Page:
Thanksgiving is always a good time for non-Natives to reflect on the colonial history of the United States and particularly the lands that have been granted by tribes in some cases and, in others, taken forcibly or through patently unfair negotiations. And this term, a case pending before the Supreme Court raises these very issues. As the current Court term churns along and conferences and arguments are conducted and orders are issued, one case from last term--Madison County v. Oneida Indian Nation of New York—remains stalled. The case was distributed on January 30 for a February 15 conference, and thereafter the Solicitor General was invited to present the views of the United States, which he has not yet done. The main issues in the case are (1) whether the Oneida Indian Reservation in New York has been diminished or disestablished (despite a 1985 Supreme Court holding that New York’s 1795 land purchase from the Tribe was void because it had not been federally ratified) (2) and whether the Tribe’s sovereign immunity bars foreclosure of its land for nonpayment of taxes.
In the Counties’ brief in support of the petition for certiorari, they claim that a holding in the Tribe’s favor on the disestablishment question would contravene the “justifiable expectations” of non-Indians in the area, who have come to expect to be exposed to little if any tribal presence or power. As I explained in a recent article, the Supreme Court routinely makes similar assumptions in favor of non-Indian residents and past land purchasers in tribal jurisdiction and reservation diminishment cases. See generally Ann E. Tweedy, “Unjustifiable Expectations: Laying to Rest Allotment-Era Settlers,” 36 Seattle U. L. Rev. 129 (2012). There are numerous problems with this type of assumption, however, and it can be hoped that the Solicitor General will raise some of them in his response.
One problem is that the Supreme Court does not evaluate these presumed non-Indian expectations in historical context to ensure that were in fact justifiable, or, in other words, rooted in justice. As I explain in “Unjustifiable Expectations,” which presents my original historical research as to Sioux Nation lands in South Dakota, in many cases, tribes were deprived of the lands unfairly (and illegally by constitutional takings standards) and surrounding settlers knew of these injustices when they purchased tribal lands. Another related problem is that the Supreme Court does not address whether Indians and tribes have—or had—justifiable expectations with respect to their own land rights, which should be weighed in the analysis. See, e.g., Ann E. Tweedy, “How Allotment-Era Literature Can Inform Current Controversies About Tribal Jurisdiction and Reservation Diminishment,” U. Toronto Q. vol. 82, No. 4, 923-948, at 944 (Fall 2013, forthcoming).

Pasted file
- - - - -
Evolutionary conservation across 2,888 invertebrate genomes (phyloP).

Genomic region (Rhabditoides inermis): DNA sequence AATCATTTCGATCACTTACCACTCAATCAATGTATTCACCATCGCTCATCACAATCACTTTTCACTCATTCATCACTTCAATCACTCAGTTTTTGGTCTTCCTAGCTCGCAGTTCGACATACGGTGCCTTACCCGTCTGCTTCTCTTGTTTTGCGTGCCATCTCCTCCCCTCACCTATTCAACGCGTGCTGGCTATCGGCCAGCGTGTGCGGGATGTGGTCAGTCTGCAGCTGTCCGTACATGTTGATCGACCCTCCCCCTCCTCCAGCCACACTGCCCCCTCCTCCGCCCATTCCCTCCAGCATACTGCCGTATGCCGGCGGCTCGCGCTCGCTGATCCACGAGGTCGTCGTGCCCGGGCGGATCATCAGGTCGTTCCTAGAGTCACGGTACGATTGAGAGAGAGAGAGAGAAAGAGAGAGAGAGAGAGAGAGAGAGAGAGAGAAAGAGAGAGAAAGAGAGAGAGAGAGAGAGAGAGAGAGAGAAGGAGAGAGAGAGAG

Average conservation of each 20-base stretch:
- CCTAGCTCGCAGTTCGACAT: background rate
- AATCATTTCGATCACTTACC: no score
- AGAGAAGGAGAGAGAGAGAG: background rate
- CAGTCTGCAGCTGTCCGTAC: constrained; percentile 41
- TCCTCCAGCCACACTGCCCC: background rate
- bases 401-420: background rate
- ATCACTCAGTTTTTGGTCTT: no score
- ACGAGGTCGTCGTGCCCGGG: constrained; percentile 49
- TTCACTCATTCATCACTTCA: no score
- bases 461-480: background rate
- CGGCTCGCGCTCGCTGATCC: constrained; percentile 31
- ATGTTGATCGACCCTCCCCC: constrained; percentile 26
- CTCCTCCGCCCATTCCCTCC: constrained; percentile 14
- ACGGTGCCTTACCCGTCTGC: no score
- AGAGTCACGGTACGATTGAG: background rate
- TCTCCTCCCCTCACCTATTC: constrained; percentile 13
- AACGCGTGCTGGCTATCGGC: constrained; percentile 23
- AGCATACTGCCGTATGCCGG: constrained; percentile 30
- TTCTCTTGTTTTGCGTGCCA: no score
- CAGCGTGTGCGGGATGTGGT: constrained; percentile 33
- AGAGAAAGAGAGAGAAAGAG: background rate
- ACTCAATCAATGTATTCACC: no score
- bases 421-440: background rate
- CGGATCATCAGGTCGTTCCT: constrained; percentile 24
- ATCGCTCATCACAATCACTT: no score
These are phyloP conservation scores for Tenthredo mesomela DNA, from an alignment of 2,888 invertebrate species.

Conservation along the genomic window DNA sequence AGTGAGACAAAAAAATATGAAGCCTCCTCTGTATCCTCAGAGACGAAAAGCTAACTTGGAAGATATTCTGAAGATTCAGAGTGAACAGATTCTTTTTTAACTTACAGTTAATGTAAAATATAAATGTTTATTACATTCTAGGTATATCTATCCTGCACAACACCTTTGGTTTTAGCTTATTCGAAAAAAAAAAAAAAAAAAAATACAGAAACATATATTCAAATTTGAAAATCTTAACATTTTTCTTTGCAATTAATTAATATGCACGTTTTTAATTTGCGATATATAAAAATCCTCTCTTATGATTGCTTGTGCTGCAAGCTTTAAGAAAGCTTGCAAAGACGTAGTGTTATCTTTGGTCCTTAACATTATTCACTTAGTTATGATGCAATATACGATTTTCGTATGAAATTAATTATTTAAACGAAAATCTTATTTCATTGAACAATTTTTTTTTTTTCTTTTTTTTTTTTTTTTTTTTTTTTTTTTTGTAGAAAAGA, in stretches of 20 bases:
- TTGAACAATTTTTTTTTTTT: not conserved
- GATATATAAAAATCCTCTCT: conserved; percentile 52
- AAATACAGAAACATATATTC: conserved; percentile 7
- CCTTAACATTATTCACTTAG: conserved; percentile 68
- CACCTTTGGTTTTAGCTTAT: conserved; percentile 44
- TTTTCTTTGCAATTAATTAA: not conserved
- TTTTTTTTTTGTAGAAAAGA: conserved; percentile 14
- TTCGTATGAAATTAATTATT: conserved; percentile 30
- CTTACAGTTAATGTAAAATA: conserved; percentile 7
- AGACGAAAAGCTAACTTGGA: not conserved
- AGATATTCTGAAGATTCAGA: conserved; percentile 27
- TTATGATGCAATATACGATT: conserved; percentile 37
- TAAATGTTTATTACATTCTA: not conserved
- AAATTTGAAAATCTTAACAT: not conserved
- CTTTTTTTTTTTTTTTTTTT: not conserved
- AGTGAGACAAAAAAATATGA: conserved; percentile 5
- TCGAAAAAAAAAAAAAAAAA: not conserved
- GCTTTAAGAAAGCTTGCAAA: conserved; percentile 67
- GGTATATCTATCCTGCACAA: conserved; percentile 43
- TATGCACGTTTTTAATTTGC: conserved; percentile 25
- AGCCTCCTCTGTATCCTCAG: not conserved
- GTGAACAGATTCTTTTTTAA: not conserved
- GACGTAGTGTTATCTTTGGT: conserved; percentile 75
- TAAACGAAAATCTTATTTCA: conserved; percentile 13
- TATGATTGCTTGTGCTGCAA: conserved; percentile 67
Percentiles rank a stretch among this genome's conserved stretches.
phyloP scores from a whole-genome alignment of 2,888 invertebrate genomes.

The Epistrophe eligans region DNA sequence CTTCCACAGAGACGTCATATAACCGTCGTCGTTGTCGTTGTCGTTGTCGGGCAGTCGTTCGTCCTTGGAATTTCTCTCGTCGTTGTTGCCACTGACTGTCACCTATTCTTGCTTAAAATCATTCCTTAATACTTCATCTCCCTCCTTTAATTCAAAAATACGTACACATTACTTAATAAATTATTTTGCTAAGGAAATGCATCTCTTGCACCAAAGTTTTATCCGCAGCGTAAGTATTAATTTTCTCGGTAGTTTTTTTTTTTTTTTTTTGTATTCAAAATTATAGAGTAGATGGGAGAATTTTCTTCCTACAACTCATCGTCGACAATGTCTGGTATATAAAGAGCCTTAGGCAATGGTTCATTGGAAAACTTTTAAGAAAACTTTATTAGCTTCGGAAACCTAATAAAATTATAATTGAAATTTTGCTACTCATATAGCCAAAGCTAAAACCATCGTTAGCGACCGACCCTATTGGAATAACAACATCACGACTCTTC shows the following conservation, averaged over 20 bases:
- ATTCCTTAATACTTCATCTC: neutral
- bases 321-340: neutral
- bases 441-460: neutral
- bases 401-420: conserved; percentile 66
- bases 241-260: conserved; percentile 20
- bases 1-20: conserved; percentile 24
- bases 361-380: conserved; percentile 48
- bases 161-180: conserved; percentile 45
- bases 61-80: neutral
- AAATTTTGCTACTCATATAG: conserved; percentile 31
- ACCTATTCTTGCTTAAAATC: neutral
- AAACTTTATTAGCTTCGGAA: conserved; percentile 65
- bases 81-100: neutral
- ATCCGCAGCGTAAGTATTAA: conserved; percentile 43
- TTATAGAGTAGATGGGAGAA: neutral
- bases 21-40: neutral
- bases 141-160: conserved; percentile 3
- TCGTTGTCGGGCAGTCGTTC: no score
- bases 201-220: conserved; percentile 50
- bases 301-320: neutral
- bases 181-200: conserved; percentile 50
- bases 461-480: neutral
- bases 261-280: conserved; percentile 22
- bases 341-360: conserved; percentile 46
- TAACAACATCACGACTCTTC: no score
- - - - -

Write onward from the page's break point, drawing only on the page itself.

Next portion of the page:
Although the Oneidas were deprived of their lands through illegal purchases earlier than many other tribes, there is ample information about the injustices in their land transactions both with private speculators and the State of New York. See generally Anthony Wonderley, “’Good Peter’s Narrative of Several Transactions Respecting Indian Lands’: An Oneida View of Dispossession. 1785-1788,” New York History, vol. 84, No. 3, 237-273 (Summer 2003). This information sheds light on both the justifiability of any non-Indian settlers’ expectations that they would enjoy the Oneida lands free of Oneida presence and influence and the Oneida Nation’s justifiable expectations with respect to these same lands and its continuing interest in them.
The Wonderley article presents the story of the Oneida’s dispossession in the late 1700s primarily from the perspective of an Oneida Chief Warrior who was called Good Peter by whites. Good Peter recounted the events to a federal official named Thomas Pickering in 1792. The article is well worth reading in full, but here are a few highlights.
After the Revolutionary War, the Oneidas returned to their homeland in 1783-84. Although they were “impoverished and greatly reduced by war, disease, and hunger,” they fully anticipated support and help from the United States and New York State as they were among the few Iroquois who had fought on the U.S. side in the war. Wonderley at 242. Unfortunately, their faith was misplaced. New York’s economic recovery plan after the War was based in part on acquisition of Iroquois lands, which it could then use as collateral as well as eventually sell at a profit or give to veterans in lieu of pay. In fact, Governor Clinton, who was Governor of New York from 1777 to 1795 is said to have “long cherished the hope of Oneida Removal.” Wonderley at 245. A State Commission to obtain Iroquois lands was dispatched in 1784 to Iroquois territory, but this commission failed with respect to Oneida lands because the Oneidas had been forewarned. Immediately, however, speculators began moving in, some of whom falsely represented themselves as agents of the State. The methods of an early group led by one John Harper included plying Indians with alcohol in order to get them to sign away their lands. Wonderley at 246.